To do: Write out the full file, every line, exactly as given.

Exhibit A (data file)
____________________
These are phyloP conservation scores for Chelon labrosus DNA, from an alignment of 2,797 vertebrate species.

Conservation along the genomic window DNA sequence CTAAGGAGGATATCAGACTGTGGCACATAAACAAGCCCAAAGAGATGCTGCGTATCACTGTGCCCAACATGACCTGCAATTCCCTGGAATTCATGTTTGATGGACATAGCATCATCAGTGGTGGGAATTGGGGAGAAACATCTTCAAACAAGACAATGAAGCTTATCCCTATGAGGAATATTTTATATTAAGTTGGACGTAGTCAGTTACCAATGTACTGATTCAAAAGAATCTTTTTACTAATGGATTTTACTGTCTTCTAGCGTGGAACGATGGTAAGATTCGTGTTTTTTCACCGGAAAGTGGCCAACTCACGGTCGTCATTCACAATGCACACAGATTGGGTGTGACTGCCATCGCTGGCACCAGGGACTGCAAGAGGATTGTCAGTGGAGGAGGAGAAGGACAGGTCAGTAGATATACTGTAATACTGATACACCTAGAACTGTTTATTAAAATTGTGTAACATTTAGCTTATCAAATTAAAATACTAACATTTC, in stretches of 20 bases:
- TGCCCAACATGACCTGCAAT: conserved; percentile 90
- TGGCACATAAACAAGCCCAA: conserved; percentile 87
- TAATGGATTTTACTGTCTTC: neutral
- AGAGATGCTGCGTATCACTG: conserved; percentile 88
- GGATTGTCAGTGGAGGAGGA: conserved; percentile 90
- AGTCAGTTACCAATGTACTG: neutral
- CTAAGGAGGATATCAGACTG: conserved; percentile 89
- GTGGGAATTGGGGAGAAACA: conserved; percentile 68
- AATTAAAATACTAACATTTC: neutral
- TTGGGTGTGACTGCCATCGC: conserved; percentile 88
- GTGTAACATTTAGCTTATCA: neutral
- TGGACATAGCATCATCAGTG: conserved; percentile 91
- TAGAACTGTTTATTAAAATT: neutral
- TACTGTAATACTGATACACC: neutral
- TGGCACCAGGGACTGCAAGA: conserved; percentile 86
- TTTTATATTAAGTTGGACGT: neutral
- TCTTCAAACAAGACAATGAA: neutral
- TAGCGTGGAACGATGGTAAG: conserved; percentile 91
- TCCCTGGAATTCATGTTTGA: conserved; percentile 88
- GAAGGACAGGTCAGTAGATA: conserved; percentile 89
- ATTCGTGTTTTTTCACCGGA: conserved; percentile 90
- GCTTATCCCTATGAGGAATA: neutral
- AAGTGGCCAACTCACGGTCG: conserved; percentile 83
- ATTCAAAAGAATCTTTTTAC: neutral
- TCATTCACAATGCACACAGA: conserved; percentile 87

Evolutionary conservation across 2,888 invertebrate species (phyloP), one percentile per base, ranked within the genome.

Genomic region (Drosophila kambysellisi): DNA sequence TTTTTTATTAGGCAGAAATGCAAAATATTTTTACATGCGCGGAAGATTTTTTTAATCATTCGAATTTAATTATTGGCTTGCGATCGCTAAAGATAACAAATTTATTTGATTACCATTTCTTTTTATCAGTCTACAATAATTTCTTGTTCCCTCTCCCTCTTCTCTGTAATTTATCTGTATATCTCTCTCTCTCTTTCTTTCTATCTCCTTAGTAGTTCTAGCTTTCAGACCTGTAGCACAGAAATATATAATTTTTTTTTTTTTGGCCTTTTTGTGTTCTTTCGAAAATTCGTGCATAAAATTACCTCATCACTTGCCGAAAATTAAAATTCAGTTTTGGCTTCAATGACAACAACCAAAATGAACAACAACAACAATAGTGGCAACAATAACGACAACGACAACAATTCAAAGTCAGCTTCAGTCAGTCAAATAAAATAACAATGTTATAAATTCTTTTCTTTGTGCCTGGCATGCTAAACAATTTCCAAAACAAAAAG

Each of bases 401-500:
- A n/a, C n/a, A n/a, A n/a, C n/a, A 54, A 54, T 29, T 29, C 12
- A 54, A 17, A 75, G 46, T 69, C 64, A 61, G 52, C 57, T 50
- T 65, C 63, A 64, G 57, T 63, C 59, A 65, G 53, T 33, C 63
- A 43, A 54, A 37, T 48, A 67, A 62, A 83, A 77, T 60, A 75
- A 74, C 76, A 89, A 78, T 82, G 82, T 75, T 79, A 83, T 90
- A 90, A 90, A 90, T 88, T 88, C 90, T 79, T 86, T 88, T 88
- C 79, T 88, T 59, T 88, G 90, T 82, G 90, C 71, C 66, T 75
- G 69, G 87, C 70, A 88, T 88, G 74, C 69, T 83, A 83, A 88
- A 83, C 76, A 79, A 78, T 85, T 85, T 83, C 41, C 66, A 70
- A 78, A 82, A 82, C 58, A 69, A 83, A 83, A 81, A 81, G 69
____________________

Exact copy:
These are phyloP conservation scores for Chelon labrosus DNA, from an alignment of 2,797 vertebrate species.

Conservation along the genomic window DNA sequence CTAAGGAGGATATCAGACTGTGGCACATAAACAAGCCCAAAGAGATGCTGCGTATCACTGTGCCCAACATGACCTGCAATTCCCTGGAATTCATGTTTGATGGACATAGCATCATCAGTGGTGGGAATTGGGGAGAAACATCTTCAAACAAGACAATGAAGCTTATCCCTATGAGGAATATTTTATATTAAGTTGGACGTAGTCAGTTACCAATGTACTGATTCAAAAGAATCTTTTTACTAATGGATTTTACTGTCTTCTAGCGTGGAACGATGGTAAGATTCGTGTTTTTTCACCGGAAAGTGGCCAACTCACGGTCGTCATTCACAATGCACACAGATTGGGTGTGACTGCCATCGCTGGCACCAGGGACTGCAAGAGGATTGTCAGTGGAGGAGGAGAAGGACAGGTCAGTAGATATACTGTAATACTGATACACCTAGAACTGTTTATTAAAATTGTGTAACATTTAGCTTATCAAATTAAAATACTAACATTTC, in stretches of 20 bases:
- TGCCCAACATGACCTGCAAT: conserved; percentile 90
- TGGCACATAAACAAGCCCAA: conserved; percentile 87
- TAATGGATTTTACTGTCTTC: neutral
- AGAGATGCTGCGTATCACTG: conserved; percentile 88
- GGATTGTCAGTGGAGGAGGA: conserved; percentile 90
- AGTCAGTTACCAATGTACTG: neutral
- CTAAGGAGGATATCAGACTG: conserved; percentile 89
- GTGGGAATTGGGGAGAAACA: conserved; percentile 68
- AATTAAAATACTAACATTTC: neutral
- TTGGGTGTGACTGCCATCGC: conserved; percentile 88
- GTGTAACATTTAGCTTATCA: neutral
- TGGACATAGCATCATCAGTG: conserved; percentile 91
- TAGAACTGTTTATTAAAATT: neutral
- TACTGTAATACTGATACACC: neutral
- TGGCACCAGGGACTGCAAGA: conserved; percentile 86
- TTTTATATTAAGTTGGACGT: neutral
- TCTTCAAACAAGACAATGAA: neutral
- TAGCGTGGAACGATGGTAAG: conserved; percentile 91
- TCCCTGGAATTCATGTTTGA: conserved; percentile 88
- GAAGGACAGGTCAGTAGATA: conserved; percentile 89
- ATTCGTGTTTTTTCACCGGA: conserved; percentile 90
- GCTTATCCCTATGAGGAATA: neutral
- AAGTGGCCAACTCACGGTCG: conserved; percentile 83
- ATTCAAAAGAATCTTTTTAC: neutral
- TCATTCACAATGCACACAGA: conserved; percentile 87

Evolutionary conservation across 2,888 invertebrate species (phyloP), one percentile per base, ranked within the genome.

Genomic region (Drosophila kambysellisi): DNA sequence TTTTTTATTAGGCAGAAATGCAAAATATTTTTACATGCGCGGAAGATTTTTTTAATCATTCGAATTTAATTATTGGCTTGCGATCGCTAAAGATAACAAATTTATTTGATTACCATTTCTTTTTATCAGTCTACAATAATTTCTTGTTCCCTCTCCCTCTTCTCTGTAATTTATCTGTATATCTCTCTCTCTCTTTCTTTCTATCTCCTTAGTAGTTCTAGCTTTCAGACCTGTAGCACAGAAATATATAATTTTTTTTTTTTTGGCCTTTTTGTGTTCTTTCGAAAATTCGTGCATAAAATTACCTCATCACTTGCCGAAAATTAAAATTCAGTTTTGGCTTCAATGACAACAACCAAAATGAACAACAACAACAATAGTGGCAACAATAACGACAACGACAACAATTCAAAGTCAGCTTCAGTCAGTCAAATAAAATAACAATGTTATAAATTCTTTTCTTTGTGCCTGGCATGCTAAACAATTTCCAAAACAAAAAG

Each of bases 401-500:
- A n/a, C n/a, A n/a, A n/a, C n/a, A 54, A 54, T 29, T 29, C 12
- A 54, A 17, A 75, G 46, T 69, C 64, A 61, G 52, C 57, T 50
- T 65, C 63, A 64, G 57, T 63, C 59, A 65, G 53, T 33, C 63
- A 43, A 54, A 37, T 48, A 67, A 62, A 83, A 77, T 60, A 75
- A 74, C 76, A 89, A 78, T 82, G 82, T 75, T 79, A 83, T 90
- A 90, A 90, A 90, T 88, T 88, C 90, T 79, T 86, T 88, T 88
- C 79, T 88, T 59, T 88, G 90, T 82, G 90, C 71, C 66, T 75
- G 69, G 87, C 70, A 88, T 88, G 74, C 69, T 83, A 83, A 88
- A 83, C 76, A 79, A 78, T 85, T 85, T 83, C 41, C 66, A 70
- A 78, A 82, A 82, C 58, A 69, A 83, A 83, A 81, A 81, G 69